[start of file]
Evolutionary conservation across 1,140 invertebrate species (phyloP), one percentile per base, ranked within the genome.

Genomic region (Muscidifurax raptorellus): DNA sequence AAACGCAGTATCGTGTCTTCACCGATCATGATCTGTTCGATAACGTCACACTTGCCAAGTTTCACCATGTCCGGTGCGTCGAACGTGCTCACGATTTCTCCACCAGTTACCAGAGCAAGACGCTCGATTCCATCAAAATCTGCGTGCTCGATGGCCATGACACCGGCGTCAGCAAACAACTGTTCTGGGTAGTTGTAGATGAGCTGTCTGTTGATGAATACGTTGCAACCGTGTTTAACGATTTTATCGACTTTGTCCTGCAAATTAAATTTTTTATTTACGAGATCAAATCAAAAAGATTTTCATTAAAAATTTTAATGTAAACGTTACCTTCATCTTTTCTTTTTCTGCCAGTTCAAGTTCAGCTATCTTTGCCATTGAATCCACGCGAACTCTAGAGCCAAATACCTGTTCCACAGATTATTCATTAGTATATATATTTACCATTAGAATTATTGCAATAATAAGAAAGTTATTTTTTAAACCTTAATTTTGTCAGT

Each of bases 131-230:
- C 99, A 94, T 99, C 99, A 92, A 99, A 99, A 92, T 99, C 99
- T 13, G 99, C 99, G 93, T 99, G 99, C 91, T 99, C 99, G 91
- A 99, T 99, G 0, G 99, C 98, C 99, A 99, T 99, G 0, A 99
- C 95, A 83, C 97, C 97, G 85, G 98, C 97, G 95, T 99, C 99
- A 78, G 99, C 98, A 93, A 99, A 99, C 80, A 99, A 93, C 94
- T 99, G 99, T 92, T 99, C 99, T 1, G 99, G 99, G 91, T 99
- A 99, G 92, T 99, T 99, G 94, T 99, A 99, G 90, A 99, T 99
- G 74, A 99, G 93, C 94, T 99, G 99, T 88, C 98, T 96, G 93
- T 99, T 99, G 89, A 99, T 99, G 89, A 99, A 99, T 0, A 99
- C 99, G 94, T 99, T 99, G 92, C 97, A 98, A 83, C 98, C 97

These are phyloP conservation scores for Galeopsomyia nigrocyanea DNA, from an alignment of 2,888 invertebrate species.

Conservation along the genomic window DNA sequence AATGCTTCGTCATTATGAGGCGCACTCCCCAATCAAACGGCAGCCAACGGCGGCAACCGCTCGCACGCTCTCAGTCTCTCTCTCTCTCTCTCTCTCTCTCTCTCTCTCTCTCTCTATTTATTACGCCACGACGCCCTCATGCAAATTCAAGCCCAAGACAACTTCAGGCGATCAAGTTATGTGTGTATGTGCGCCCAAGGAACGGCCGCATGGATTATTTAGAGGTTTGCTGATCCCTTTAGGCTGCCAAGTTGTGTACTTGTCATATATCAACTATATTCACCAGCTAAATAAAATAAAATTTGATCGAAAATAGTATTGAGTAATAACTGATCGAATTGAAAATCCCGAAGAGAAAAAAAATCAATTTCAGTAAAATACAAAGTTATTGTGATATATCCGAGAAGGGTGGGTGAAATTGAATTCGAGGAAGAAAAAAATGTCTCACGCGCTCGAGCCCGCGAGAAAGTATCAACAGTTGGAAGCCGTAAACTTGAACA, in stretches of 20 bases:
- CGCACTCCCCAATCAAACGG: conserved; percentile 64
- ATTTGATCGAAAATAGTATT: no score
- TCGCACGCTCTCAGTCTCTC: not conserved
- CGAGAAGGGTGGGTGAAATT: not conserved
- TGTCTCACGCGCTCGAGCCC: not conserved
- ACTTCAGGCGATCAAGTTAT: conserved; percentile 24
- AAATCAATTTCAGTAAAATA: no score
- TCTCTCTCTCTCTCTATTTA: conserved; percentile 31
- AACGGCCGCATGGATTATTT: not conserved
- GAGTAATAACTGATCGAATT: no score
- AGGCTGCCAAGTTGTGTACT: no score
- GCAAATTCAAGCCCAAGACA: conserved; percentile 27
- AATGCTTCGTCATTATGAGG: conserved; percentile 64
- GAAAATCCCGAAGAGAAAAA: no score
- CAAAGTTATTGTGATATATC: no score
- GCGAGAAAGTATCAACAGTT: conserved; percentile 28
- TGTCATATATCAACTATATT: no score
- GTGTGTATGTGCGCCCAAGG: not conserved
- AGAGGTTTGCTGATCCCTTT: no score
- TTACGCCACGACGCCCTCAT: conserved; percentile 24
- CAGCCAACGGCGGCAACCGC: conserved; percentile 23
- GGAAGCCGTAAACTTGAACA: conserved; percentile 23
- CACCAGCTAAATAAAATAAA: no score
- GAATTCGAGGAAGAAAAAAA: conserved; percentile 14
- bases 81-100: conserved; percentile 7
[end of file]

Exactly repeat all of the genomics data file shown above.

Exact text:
Evolutionary conservation across 1,140 invertebrate species (phyloP), one percentile per base, ranked within the genome.

Genomic region (Muscidifurax raptorellus): DNA sequence AAACGCAGTATCGTGTCTTCACCGATCATGATCTGTTCGATAACGTCACACTTGCCAAGTTTCACCATGTCCGGTGCGTCGAACGTGCTCACGATTTCTCCACCAGTTACCAGAGCAAGACGCTCGATTCCATCAAAATCTGCGTGCTCGATGGCCATGACACCGGCGTCAGCAAACAACTGTTCTGGGTAGTTGTAGATGAGCTGTCTGTTGATGAATACGTTGCAACCGTGTTTAACGATTTTATCGACTTTGTCCTGCAAATTAAATTTTTTATTTACGAGATCAAATCAAAAAGATTTTCATTAAAAATTTTAATGTAAACGTTACCTTCATCTTTTCTTTTTCTGCCAGTTCAAGTTCAGCTATCTTTGCCATTGAATCCACGCGAACTCTAGAGCCAAATACCTGTTCCACAGATTATTCATTAGTATATATATTTACCATTAGAATTATTGCAATAATAAGAAAGTTATTTTTTAAACCTTAATTTTGTCAGT

Each of bases 131-230:
- C 99, A 94, T 99, C 99, A 92, A 99, A 99, A 92, T 99, C 99
- T 13, G 99, C 99, G 93, T 99, G 99, C 91, T 99, C 99, G 91
- A 99, T 99, G 0, G 99, C 98, C 99, A 99, T 99, G 0, A 99
- C 95, A 83, C 97, C 97, G 85, G 98, C 97, G 95, T 99, C 99
- A 78, G 99, C 98, A 93, A 99, A 99, C 80, A 99, A 93, C 94
- T 99, G 99, T 92, T 99, C 99, T 1, G 99, G 99, G 91, T 99
- A 99, G 92, T 99, T 99, G 94, T 99, A 99, G 90, A 99, T 99
- G 74, A 99, G 93, C 94, T 99, G 99, T 88, C 98, T 96, G 93
- T 99, T 99, G 89, A 99, T 99, G 89, A 99, A 99, T 0, A 99
- C 99, G 94, T 99, T 99, G 92, C 97, A 98, A 83, C 98, C 97

These are phyloP conservation scores for Galeopsomyia nigrocyanea DNA, from an alignment of 2,888 invertebrate species.

Conservation along the genomic window DNA sequence AATGCTTCGTCATTATGAGGCGCACTCCCCAATCAAACGGCAGCCAACGGCGGCAACCGCTCGCACGCTCTCAGTCTCTCTCTCTCTCTCTCTCTCTCTCTCTCTCTCTCTCTCTATTTATTACGCCACGACGCCCTCATGCAAATTCAAGCCCAAGACAACTTCAGGCGATCAAGTTATGTGTGTATGTGCGCCCAAGGAACGGCCGCATGGATTATTTAGAGGTTTGCTGATCCCTTTAGGCTGCCAAGTTGTGTACTTGTCATATATCAACTATATTCACCAGCTAAATAAAATAAAATTTGATCGAAAATAGTATTGAGTAATAACTGATCGAATTGAAAATCCCGAAGAGAAAAAAAATCAATTTCAGTAAAATACAAAGTTATTGTGATATATCCGAGAAGGGTGGGTGAAATTGAATTCGAGGAAGAAAAAAATGTCTCACGCGCTCGAGCCCGCGAGAAAGTATCAACAGTTGGAAGCCGTAAACTTGAACA, in stretches of 20 bases:
- CGCACTCCCCAATCAAACGG: conserved; percentile 64
- ATTTGATCGAAAATAGTATT: no score
- TCGCACGCTCTCAGTCTCTC: not conserved
- CGAGAAGGGTGGGTGAAATT: not conserved
- TGTCTCACGCGCTCGAGCCC: not conserved
- ACTTCAGGCGATCAAGTTAT: conserved; percentile 24
- AAATCAATTTCAGTAAAATA: no score
- TCTCTCTCTCTCTCTATTTA: conserved; percentile 31
- AACGGCCGCATGGATTATTT: not conserved
- GAGTAATAACTGATCGAATT: no score
- AGGCTGCCAAGTTGTGTACT: no score
- GCAAATTCAAGCCCAAGACA: conserved; percentile 27
- AATGCTTCGTCATTATGAGG: conserved; percentile 64
- GAAAATCCCGAAGAGAAAAA: no score
- CAAAGTTATTGTGATATATC: no score
- GCGAGAAAGTATCAACAGTT: conserved; percentile 28
- TGTCATATATCAACTATATT: no score
- GTGTGTATGTGCGCCCAAGG: not conserved
- AGAGGTTTGCTGATCCCTTT: no score
- TTACGCCACGACGCCCTCAT: conserved; percentile 24
- CAGCCAACGGCGGCAACCGC: conserved; percentile 23
- GGAAGCCGTAAACTTGAACA: conserved; percentile 23
- CACCAGCTAAATAAAATAAA: no score
- GAATTCGAGGAAGAAAAAAA: conserved; percentile 14
- bases 81-100: conserved; percentile 7